Monday, May 30, 2011

Dracula's Daughter Goes Both Ways

I first saw Dracula's Daughter (1936) on television at age twelve, when it made almost no impression on me. It seemed to me stilted and boring. In the years since, I felt as if I saw it many times, because it was always being talked about in horror circles as an example of the homoerotic strain in horror movies. Specifically, it was supposed to be a classic of lesbian cinema. But I never actually saw Dracula's Daughter for a second time until this morning, on Netflix instant viewing, and I was surprised to find that both my previous impressions were wrong. It is not boring, and it is not lesbian. It is lively and bisexual.



First, the liveliness. Dracula's Daughter is well-staged and moves right along, picking up where its predecessor Dracula left off and taking the story in a decidedly new direction. It tells the tale of Dracula's daughter, Countess Zaleska (Gloria Holden), who is also a vampire but aches not to be one. This is an adult story-line, one in which vampirism is like an addiction that the vampire longs to resist, and perhaps at the age of twelve I was not ready to appreciate such a conflict. Holden's performance is strong, as is Otto Kruger's performance as her psychiatrist, Dr. Garth. Yes, this is the first movie I know of in which a vampire has a psychiatrist. The movie is not very scary, but it is creepy and interesting, with good comic relief.

Second, the bisexuality. Much has been made of a sequence in which Countess Zaleska, who is a painter, has her henchman Sandor bring a pretty young woman, Lili, to her studio to pose for her semi-clothed. Zaleska tries to resist the temptation to sink her teeth into Lili's neck, but temptation proves too strong and Zaleska digs in, ultimately killing her. David J. Skal in his book, The Monster Show, notes that this scene is "often cited as a 'classic' lesbian sequence," and taken in isolation, it is.

But Zaleska does not like only women. Her first onscreen victim is a man, and--once she realizes the futility of giving up vampirism--she tries to persuade the male Dr. Garth into joining her forever in the ranks of the undead. Further, she lives with a man--the henchman Sandor--and had previously promised him immortality. Sandor does not like it when Garth displaces him in Zaleska's affections. The movie comes down to being a weird love triangle about two men and a woman, not about two women and another woman.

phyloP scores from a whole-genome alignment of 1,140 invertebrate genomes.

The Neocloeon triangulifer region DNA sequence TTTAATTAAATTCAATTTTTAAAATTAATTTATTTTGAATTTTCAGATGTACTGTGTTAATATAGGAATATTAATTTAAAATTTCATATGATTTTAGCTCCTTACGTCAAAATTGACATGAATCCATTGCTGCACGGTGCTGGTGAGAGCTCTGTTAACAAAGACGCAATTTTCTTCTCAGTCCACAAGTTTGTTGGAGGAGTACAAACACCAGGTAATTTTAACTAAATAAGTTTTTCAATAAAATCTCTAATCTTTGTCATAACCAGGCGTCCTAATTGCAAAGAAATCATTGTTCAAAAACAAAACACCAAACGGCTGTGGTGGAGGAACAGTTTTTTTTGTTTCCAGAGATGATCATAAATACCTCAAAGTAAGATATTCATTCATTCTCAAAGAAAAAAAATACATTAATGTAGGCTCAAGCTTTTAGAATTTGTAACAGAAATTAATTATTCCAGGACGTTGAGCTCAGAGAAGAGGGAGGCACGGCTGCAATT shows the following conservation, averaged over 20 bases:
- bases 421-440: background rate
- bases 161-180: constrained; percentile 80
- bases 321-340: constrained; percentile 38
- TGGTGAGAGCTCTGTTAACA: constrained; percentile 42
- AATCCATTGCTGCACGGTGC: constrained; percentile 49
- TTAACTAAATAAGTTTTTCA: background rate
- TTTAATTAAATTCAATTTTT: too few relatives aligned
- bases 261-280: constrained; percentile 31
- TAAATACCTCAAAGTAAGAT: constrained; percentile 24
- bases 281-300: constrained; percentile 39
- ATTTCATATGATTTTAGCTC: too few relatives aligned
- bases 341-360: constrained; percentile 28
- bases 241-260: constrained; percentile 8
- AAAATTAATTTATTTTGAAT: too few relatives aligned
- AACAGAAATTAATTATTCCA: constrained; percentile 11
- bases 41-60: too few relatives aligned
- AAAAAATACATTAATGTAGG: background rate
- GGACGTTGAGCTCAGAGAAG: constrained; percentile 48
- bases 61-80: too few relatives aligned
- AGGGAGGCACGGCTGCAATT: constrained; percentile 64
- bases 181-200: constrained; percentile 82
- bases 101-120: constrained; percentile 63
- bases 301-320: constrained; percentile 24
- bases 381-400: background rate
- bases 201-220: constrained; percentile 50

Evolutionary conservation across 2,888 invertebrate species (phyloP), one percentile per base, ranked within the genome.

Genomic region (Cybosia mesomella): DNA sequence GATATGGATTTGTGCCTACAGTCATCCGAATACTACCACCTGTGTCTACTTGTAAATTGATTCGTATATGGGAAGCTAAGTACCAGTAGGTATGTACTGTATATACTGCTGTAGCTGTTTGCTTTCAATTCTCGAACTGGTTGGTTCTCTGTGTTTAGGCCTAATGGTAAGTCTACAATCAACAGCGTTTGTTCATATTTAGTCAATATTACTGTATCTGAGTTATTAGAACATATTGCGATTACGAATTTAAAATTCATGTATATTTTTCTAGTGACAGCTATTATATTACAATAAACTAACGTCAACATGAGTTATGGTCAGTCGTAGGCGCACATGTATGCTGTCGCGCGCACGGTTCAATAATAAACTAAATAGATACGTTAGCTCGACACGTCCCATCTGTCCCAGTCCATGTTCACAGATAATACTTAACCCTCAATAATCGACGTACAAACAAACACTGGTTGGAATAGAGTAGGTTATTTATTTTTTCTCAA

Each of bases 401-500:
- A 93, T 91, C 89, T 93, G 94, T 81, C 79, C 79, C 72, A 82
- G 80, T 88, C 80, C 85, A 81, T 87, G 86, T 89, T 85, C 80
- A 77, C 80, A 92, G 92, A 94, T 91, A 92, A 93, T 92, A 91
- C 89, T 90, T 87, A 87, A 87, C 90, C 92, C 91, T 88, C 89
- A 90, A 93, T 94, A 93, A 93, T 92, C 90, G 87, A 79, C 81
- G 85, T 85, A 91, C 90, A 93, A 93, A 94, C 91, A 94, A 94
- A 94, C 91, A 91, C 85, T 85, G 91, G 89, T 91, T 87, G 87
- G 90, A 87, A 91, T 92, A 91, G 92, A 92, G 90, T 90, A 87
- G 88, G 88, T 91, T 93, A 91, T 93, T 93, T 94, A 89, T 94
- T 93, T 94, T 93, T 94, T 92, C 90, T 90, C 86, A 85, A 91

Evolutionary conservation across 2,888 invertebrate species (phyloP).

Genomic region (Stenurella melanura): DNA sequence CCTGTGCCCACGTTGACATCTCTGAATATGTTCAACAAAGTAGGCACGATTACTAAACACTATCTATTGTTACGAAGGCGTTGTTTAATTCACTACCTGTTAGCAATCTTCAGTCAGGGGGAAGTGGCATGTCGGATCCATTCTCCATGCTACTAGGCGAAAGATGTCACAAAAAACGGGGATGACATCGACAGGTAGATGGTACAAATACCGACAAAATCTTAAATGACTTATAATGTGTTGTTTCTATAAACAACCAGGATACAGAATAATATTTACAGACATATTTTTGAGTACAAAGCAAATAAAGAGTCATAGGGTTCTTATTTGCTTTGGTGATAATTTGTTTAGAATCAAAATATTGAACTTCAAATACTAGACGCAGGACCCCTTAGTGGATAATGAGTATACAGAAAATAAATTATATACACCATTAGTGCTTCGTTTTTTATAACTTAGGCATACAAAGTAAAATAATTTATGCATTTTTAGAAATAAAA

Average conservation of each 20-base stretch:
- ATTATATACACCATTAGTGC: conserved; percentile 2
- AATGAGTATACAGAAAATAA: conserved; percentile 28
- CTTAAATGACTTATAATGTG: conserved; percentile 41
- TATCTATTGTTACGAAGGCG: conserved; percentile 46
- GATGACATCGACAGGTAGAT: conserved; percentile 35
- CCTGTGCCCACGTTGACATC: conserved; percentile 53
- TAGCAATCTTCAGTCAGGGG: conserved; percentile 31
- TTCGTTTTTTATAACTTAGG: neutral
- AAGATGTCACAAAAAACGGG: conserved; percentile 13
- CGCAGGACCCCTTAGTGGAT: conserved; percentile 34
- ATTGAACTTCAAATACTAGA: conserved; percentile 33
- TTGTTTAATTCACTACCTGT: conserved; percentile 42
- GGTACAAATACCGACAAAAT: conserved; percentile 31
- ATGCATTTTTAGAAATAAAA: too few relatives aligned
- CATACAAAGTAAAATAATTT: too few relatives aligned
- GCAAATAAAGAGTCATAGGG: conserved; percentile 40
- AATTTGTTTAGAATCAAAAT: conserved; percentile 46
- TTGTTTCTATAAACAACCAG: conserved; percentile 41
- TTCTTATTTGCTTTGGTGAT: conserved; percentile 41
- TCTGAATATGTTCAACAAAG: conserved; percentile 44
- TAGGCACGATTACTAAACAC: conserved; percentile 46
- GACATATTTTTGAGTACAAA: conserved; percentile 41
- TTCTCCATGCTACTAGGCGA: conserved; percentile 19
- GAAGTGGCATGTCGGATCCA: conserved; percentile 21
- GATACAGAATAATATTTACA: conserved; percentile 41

Thus, as far as her explicit sexual orientation goes, Zaleska prefers men. As far as her taste in food goes, she goes both ways: she will dine from the necks of both men and women. There is a long tradition of viewing vampire attacks as sexual as well as gastronomic acts, and this view is justified, if only because the neck is a sweet spot sexually. In that sense, the moment Zaleska preys on Lili, she is implicitly stating a sexual taste for women as well as men. But since her taste for men is also present, and (at least explicitly) stronger, Zaleska is best considered not lesbian but bisexual.

George Ochoa
Author
Deformed and Destructive Beings: The Purpose of Horror Films

2 comments:

Jon T said...

I haven't seen this but it sounds very interesting. I understand this was one of the last horror films Universal produced before a two year horror production hiatus in the late 1930s, and was pretty much savaged in the script stages by the Production Code. All the more remarkable that the bisexual subtext remains.

George Ochoa said...

Yes, that's true. David J. Skal in the book THE MONSTER SHOW gives an account of some of the script changes required by the Production Code Administration--including prohibiting Countess Zaleska's model Lili from posing nude.